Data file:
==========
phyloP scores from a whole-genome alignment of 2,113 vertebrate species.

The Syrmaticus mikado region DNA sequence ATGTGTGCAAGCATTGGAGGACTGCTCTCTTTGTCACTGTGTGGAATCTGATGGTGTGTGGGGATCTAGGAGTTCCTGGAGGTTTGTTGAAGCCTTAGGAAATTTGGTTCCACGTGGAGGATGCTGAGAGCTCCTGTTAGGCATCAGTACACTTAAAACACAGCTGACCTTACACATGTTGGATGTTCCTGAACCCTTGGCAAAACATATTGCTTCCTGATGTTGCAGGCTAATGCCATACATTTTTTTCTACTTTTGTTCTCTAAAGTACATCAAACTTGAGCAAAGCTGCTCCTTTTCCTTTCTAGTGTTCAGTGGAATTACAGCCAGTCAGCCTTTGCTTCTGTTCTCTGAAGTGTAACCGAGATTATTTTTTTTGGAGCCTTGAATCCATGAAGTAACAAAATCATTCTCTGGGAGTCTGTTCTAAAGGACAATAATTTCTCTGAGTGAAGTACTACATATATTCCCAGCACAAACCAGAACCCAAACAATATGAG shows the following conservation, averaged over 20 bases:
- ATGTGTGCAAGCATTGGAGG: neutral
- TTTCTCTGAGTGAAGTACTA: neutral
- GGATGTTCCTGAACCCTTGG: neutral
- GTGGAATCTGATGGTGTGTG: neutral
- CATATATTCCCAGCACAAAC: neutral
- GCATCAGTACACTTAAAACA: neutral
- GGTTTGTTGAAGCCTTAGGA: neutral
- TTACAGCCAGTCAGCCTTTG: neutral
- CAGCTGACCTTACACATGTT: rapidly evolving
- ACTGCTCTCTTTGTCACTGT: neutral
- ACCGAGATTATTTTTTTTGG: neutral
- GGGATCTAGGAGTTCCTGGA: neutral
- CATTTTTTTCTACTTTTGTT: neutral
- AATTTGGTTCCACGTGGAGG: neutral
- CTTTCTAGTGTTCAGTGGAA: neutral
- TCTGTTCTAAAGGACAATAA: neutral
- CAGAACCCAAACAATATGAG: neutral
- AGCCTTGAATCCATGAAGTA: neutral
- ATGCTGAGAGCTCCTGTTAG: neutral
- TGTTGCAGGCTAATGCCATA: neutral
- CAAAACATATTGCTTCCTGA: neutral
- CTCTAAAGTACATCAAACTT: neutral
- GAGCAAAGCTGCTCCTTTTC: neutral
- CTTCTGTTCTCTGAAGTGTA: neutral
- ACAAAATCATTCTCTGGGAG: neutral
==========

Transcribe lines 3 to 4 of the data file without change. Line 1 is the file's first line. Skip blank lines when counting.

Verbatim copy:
- ATGTGTGCAAGCATTGGAGG: neutral
- TTTCTCTGAGTGAAGTACTA: neutral